While PAPILLONS and MINAGRIS started recently; however, with the expertise available in both project consortia and based on a first screening of knowledge gaps in relation to agricultural plastic pollution of agricultural soils, we are already able to outline preliminary policy recommendations – both knowledge gaps and policy recommendations will be refined and backed up based on a concerted and aligned scientific effort in both projects – will yield a concrete set of actionable policy recommendations by 2025 in support of the EU zero pollution strategy and new EFSA regulations for pre market procedures and the use of agroplastics.
The final version of PAPILLONS-MINAGRIS contribution to policy recommendations on agricultural plastics is downloadable here
The final version of the documents include minor clarifications to specific points posed during the interaction with the stakeholders. For the sake of transparency a version with tracked changes is also available.
The major knowledge gaps in relation to agricultural plastic (APs) pollution of agricultural soils involve the following:
1) Insufficient systematic knowledge on the amounts of (micro and nano) plastics that are unintentionally introduced into agricultural soils through agricultural practices or from other polluting sources.
2) No study has empirically analysed the long term effects of the accumulation of debris from the fragmentation of conventional polymer-based AP on soil health, soil biodiversity and related soil ecosystem services under different soil conditions (e.g. temperature, moisture)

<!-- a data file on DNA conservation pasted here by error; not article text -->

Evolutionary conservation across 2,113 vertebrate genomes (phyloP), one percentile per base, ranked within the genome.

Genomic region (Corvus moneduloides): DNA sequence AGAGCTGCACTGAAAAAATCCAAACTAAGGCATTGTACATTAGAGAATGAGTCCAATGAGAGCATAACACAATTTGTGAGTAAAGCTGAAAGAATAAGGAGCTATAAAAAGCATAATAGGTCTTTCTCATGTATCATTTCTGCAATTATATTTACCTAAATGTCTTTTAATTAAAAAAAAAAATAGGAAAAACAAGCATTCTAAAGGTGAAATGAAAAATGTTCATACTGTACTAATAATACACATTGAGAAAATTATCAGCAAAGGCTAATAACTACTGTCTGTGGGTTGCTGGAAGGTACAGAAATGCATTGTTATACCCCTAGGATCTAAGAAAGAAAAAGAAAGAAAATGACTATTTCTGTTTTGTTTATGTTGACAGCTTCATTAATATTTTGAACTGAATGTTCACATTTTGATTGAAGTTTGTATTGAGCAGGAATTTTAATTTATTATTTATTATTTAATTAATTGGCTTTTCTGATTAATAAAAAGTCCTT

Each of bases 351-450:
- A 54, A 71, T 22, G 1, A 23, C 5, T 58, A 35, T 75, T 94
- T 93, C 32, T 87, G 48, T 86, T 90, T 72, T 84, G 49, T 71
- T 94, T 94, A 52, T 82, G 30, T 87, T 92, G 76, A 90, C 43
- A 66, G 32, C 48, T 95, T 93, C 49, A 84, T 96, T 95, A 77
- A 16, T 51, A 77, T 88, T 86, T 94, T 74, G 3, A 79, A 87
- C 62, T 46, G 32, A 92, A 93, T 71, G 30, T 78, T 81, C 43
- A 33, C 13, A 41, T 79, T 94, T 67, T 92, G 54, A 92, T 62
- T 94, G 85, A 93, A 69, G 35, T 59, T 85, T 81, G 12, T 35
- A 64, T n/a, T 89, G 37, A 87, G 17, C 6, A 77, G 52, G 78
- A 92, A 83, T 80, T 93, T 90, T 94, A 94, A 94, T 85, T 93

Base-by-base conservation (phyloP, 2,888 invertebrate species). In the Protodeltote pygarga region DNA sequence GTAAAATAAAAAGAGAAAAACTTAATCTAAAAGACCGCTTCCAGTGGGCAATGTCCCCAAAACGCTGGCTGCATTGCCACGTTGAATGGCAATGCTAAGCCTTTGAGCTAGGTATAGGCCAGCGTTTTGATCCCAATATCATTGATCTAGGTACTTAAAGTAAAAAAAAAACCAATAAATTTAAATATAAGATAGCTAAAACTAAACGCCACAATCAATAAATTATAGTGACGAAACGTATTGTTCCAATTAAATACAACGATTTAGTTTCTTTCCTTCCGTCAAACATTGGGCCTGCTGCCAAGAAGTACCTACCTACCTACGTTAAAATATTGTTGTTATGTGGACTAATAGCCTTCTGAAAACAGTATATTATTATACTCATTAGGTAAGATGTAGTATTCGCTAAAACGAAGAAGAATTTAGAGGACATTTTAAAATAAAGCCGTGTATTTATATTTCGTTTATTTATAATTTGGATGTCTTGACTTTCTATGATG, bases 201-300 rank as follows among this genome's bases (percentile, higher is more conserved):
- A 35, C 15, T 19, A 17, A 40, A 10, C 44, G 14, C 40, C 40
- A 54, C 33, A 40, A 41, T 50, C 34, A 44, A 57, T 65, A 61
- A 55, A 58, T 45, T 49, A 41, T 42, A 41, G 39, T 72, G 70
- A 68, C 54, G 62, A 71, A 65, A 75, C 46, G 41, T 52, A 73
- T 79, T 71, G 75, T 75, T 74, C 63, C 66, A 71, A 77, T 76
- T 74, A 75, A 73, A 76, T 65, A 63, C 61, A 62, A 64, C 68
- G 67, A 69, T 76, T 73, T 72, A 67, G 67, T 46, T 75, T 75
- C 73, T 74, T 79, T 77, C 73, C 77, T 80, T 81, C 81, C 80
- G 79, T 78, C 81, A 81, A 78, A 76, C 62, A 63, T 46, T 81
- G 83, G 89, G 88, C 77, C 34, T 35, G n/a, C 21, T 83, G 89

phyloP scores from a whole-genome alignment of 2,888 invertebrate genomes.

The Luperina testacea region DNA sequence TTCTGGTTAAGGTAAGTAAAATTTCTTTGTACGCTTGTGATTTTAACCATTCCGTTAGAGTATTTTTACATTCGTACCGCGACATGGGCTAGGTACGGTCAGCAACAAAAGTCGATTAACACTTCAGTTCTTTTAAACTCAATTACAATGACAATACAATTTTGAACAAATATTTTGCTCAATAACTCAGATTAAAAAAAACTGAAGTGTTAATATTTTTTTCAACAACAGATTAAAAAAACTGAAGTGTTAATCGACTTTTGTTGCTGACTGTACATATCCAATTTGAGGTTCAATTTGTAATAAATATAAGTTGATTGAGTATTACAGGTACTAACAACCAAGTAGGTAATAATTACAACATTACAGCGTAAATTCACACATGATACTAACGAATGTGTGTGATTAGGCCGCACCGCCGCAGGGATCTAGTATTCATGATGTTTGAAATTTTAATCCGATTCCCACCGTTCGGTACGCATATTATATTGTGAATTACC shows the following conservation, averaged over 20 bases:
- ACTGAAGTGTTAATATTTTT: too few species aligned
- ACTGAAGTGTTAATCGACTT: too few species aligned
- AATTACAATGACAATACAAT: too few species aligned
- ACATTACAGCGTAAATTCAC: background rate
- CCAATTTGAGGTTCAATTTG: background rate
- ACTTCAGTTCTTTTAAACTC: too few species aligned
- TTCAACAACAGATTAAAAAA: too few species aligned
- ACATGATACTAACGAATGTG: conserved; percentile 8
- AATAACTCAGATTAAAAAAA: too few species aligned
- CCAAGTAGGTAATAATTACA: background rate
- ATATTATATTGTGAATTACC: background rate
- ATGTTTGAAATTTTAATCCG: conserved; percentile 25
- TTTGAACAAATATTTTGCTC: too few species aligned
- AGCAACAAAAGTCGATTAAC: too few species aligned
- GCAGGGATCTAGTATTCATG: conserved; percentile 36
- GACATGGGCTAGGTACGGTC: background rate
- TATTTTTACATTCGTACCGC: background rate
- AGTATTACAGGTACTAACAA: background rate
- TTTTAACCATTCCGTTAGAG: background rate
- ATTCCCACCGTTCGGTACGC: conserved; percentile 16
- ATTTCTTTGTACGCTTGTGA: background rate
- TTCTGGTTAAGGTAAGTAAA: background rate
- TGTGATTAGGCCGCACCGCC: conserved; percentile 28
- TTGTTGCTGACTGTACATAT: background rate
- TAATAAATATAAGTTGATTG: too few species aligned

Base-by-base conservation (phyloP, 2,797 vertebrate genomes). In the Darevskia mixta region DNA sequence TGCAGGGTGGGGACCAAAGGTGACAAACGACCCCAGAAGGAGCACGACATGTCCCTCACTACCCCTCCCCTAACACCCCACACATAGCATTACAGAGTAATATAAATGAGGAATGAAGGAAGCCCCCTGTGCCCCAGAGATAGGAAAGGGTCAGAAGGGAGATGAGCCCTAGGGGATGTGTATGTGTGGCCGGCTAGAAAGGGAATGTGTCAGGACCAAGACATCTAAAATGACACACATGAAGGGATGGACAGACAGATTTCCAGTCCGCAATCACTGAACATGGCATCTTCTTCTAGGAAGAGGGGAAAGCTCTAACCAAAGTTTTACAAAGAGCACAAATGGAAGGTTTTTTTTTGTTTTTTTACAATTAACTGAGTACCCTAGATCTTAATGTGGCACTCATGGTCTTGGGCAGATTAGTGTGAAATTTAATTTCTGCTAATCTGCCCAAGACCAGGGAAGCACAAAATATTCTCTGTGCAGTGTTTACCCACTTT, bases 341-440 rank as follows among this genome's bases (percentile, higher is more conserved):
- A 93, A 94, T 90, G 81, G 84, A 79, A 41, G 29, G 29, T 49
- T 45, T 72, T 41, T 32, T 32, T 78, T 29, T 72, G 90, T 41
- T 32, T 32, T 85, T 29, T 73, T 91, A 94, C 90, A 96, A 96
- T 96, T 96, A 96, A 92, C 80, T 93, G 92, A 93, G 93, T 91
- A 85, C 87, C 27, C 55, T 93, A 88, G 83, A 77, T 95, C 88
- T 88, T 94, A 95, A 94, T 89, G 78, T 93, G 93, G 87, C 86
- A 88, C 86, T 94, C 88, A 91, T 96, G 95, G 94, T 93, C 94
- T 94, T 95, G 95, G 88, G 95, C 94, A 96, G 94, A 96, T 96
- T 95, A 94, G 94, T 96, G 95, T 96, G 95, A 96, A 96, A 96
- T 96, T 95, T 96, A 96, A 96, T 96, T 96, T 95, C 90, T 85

3) Lack of knowledge on long-term effects resulting from the use of biodegradable polymer alternatives in AP applications (e.g. biodegradable mulching films).
4) Lack of available data on the composition and long-term effects of chemical plastic additives used in AP products.
5) Insufficient understanding of the lifecycle of AP products with regard to fragmentation into micro- and nanoplastics.
6) Uptake of micro and nanoplastics by crops and their accumulation in the terrestrial food chain has been proven in recent studies. Still, the risk for human health by such uptake processes has not been studied and remains unknown.
7) Limited knowledge about the interaction of APs with other organic pollutants intentionally (pesticides) or unintentionally (veterinary drugs) released in agricultural soils.
8) No comprehensive understanding of the role of the plastisphere as a carrier for the dispersal of plant and human pathogens, and antibiotic resistance genes (ARGs).
Our early policy recommendations involve:
PR1: Long-term environmental and agricultural sustainability should be the primary goal of new policies addressing AP use and management in Europe.
PR2: Policies should promote a better and more traceable end-of-life management for APs, harmonized across Europe.
PR3: Policy on AP use should be harmonised with other existing policies or regulatory frameworks.
PR4: New policy should encourage the development and maintenance of databases that collect information about AP use and end-of-life handling and should utilise models for effective AP management practices.
PR5: Plastic pollution in agricultural soils should be looked under the lenses of a wider soil pollution context where all interacting agricultural pollutants should be considered